For Huhtamo steel is the most important material, at least for the final finishing of his works. He uses acid-proof stainless steel, preferring the grades whose surface can be burnished into a mirror-like shine. The reason behind the preference for steel is simple: “I want for my sculptures an absolutely perfect surface, and there is no other way to ensure it,” says the sculptor.

Cut up as if by a knife, buffed to full gloss, and sensitive to any exterior irritant, the steel, at first glance, appears as if it exists outside time and historical context. It seems to mirror nothing but the unremitting and never-ending moment of the “now”. And yet, the steel provokes mental associations related both to the history of culture and our everyday experience.

Huhtamo’s art reflects the tradition of Modernist modeling, such as it was at the turn of the millennium — the sculptures created in this vein seem to have some common features. The most conspicuous shared features include the way of constructing art objects instead of traditional sculpting or chiseling, and the condensing of a form to a single conceptually indivisible unit.

Other shared traits include rejection of statues imaging humans as an ideal sculpture. The late Modernist sculptures do not emulate the achievements of antique sculpture, but rather search for themselves within their time and their natural forms, materials and processes. Such sculpture can be massive without being a monument. This is a holistic sensation which has stepped down from the pedestal into the space shared with the viewer.

The shared traits also include the language of form free of excessive detailing, and the execution that heeds the specific quality of the material used.

Huhtamo makes considerable use of industrial technologies; this is why his works have a “non-man-made,” cosmic look. Although Huhtamo’s sculptures bespeak the influence of Modernist artists of the 1900s and the barebones works of Minimalists who followed in their footsteps in the late 20th century, they still show that the sculptor distances himself from both tendencies and achieves a perfect purity of the art object, which, to quote Robert Morris, creates “a maximum resistance to perceptual separation”.

Huhtamo’s works never reference themselves, or the story of their creation. They have the faculty of bringing into play the most diverse chains of association and so can appreciably enlarge their creative base. This base is their pool of strength and the source of their power to throw the viewer off balance, again and again — the power indispensable for an artist such as Huhtamo. Time does not corrode stainless steel, nor does it seem to corrode his sculptures. They do not always lend themselves to immediate apprehension — instead, you can watch them for hours.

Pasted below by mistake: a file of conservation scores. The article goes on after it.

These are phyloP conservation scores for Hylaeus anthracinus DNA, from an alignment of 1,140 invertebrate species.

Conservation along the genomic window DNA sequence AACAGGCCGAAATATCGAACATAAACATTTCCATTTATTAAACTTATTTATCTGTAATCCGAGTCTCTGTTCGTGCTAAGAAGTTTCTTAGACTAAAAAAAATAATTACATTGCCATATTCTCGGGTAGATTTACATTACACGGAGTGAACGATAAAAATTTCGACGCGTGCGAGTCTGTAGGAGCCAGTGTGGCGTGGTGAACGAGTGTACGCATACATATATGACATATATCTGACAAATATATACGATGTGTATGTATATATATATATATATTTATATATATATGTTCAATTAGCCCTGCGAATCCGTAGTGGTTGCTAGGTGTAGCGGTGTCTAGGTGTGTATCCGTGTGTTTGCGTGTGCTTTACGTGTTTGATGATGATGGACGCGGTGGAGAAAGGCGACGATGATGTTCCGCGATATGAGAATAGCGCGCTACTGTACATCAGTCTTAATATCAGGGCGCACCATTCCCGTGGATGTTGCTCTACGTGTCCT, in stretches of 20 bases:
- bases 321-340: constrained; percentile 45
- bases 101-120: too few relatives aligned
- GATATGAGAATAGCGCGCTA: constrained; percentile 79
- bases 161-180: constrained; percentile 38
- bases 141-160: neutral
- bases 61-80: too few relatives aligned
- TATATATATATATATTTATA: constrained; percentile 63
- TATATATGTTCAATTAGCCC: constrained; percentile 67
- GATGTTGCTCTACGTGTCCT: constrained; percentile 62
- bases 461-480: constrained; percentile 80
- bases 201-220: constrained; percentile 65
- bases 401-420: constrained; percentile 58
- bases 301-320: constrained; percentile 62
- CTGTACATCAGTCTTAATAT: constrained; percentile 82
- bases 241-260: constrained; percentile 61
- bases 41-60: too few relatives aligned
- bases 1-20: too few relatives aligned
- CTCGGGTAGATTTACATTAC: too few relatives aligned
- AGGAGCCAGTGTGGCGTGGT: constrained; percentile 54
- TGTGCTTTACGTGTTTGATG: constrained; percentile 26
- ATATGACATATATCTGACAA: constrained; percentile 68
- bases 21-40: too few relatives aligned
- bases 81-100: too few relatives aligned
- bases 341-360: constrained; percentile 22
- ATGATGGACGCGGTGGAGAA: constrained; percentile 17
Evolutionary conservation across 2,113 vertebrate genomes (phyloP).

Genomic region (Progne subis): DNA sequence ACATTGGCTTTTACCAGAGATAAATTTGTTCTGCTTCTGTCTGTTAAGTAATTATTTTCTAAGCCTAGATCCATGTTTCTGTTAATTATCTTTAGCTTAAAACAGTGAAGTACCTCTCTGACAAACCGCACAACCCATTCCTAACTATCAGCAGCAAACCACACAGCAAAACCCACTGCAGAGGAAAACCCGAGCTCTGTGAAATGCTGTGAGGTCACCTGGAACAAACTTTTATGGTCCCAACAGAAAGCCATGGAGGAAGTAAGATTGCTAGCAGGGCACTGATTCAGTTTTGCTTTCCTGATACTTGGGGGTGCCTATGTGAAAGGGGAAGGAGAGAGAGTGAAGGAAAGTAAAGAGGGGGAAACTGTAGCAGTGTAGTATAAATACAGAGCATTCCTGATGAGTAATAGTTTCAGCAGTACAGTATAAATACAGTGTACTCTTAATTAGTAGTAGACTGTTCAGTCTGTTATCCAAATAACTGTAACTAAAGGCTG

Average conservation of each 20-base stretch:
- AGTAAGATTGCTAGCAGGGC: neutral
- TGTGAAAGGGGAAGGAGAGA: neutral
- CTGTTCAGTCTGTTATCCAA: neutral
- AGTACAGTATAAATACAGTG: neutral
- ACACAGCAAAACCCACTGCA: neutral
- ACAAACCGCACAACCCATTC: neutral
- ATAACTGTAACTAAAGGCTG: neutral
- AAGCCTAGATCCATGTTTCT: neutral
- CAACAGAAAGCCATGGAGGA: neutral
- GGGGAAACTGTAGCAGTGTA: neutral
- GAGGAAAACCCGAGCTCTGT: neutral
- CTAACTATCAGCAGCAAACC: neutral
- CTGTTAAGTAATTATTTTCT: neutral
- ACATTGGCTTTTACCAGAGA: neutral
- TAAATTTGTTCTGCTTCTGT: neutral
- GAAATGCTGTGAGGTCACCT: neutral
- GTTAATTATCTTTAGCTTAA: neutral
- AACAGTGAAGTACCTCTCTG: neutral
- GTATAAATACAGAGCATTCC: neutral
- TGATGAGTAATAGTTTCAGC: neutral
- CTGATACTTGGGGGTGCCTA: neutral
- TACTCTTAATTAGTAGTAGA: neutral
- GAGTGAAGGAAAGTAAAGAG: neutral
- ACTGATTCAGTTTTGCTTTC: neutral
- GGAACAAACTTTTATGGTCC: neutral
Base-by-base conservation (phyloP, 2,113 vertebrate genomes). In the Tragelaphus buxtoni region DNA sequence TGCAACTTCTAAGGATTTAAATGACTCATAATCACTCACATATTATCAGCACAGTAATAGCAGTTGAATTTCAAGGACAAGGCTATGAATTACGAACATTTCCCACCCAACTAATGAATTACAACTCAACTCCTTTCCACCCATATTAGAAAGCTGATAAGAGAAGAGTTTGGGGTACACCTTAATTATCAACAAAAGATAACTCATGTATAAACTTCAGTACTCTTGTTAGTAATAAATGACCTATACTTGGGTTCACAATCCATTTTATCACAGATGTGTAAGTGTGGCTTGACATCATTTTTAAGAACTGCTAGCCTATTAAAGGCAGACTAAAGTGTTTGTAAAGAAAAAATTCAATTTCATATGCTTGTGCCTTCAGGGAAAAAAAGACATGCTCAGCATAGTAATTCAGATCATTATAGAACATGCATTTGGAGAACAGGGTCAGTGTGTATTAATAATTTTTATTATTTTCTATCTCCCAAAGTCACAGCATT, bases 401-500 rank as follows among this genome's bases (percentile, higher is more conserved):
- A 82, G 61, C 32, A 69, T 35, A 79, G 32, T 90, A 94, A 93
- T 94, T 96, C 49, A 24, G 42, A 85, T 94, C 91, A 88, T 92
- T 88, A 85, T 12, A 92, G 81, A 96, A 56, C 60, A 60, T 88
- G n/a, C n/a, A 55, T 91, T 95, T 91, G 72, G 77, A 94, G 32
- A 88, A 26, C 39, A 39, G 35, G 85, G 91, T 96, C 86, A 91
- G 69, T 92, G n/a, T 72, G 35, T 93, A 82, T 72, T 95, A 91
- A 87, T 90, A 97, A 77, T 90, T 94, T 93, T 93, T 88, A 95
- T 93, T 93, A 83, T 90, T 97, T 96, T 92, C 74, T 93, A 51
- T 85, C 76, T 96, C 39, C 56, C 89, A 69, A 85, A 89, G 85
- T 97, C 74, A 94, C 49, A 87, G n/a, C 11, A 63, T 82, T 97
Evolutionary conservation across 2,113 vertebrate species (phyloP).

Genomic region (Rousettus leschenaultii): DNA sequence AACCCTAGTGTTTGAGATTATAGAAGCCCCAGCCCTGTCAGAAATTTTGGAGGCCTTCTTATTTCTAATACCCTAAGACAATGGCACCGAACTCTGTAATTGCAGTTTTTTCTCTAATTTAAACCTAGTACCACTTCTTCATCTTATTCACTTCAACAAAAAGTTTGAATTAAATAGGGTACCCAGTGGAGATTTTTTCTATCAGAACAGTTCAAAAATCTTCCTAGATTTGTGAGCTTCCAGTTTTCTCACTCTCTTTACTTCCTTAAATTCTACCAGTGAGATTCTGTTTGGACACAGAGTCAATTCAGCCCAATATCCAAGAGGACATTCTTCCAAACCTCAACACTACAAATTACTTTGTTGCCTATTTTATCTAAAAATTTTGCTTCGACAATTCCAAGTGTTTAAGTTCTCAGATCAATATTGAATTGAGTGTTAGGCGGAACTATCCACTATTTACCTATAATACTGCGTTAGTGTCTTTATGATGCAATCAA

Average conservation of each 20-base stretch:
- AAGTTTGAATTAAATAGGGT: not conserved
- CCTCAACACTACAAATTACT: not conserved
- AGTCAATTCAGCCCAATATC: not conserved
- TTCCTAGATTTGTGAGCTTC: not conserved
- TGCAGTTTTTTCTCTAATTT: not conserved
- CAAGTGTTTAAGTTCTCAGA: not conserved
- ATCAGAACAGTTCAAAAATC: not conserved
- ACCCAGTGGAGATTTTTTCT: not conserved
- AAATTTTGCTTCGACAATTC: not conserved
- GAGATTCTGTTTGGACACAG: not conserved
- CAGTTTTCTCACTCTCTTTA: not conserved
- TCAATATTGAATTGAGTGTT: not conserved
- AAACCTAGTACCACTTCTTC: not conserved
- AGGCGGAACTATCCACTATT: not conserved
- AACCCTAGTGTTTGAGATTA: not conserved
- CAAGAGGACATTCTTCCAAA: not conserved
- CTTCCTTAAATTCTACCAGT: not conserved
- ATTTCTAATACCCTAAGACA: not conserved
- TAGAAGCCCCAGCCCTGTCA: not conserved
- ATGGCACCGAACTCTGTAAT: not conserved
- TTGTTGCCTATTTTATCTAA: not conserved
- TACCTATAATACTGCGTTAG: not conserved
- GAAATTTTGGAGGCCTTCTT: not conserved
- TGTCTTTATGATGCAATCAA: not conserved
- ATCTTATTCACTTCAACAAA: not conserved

Huhtamo usually sketches his works by hand, and elaborates them on a computer. In many cases, Huhtamo’s adumbrations are scissored paper cutouts, which he then fleshes out on a drafting desk. While working the outlines of his future sculptures into a final, perfect shape, he puts together photo collages and creates animations featuring the works in the making in an ideal space full of light and free of time, place, weight of the material or precise size. In this way, he can gauge the main parameters of his pieces before the production stage and accurately estimate the proportion between their size and the space around.

This modeling is not of the sort that gets accomplished in the quiet privacy of an artist’s studio. The final finishing stage calls for first-class workrooms and the labour input of many relevant professionals.

This requires from the artist the faculty to walk along the edge of a craft where the impossible becomes the possible. Huhtamo’s computer stores in its memory outlines of projects that cannot be realized before the necessary technologies are in place.

Huhtamo’s art provides employment for a considerable group of professionals in different fields, from metal grinders to computer programmers and various other collaborators. Yet, technical perfection is not an end in itself for the artist.

The production of his sculptures, remarkable for their architectonic precision, involves the use of most advanced technologies, and yet the viewer’s attention gets easily drawn away from the objects themselves to the physical and, also, spiritual space that materializes around them.

Cold steel becomes warmer when it morphs into the smooth and sensuous curves typical of Huhtamo’s art. The heavy weight of the object dematerializes and the material loses its heft, when the stream of light gets split, reflected and multiplied in the apertures and grids in the steel facade and creates around it the ever changing lacework of light and dark. Huhtamo’s art captivates like a beautiful and rare natural occurrence — for instance, ice melting under the Spring sun or a salmon emerging from river rapids. Ultimately, the moments spent beside his sculptures become filled with the pure joy of meditation and comprehension.

Illustrations

Memorial to the Reconstruction of Lapland. 1945–55. 1977
Memorial to the Reconstruction of Lapland. 1945–55. 1977
Steel. Height 15 m. Rovaniemi
Kari Huhtamo in his atelier. 2009
Kari Huhtamo in his atelier. 2009
Avis Augures. The Prophetic Bird. 2009
Avis Augures. The Prophetic Bird. 2009
Stainless steel
Duetto. 2007
Duetto. 2007
Stainless steel. Virtual picture by Olli Laari
Mobile Steel. 2004
Mobile Steel. 2004
Stainless steel. Height 5 m. Helsinki
Aaria 4. 1997
Aaria 4. 1997
Stainless steel. Virtual picture by Kommo Torkkeli
Lux Nocturna. 2008
Lux Nocturna. 2008
Stainless steel. Virtual picture by Olli Laari
Duetto 2. 2009
Duetto 2. 2009
Stainless steel
Kansanlaulu Mobiles. 2002
Kansanlaulu Mobiles. 2002
Coated steel. Hospital Oulu
Ilta Aurinko. 1999
Ilta Aurinko. 1999
Stainless steel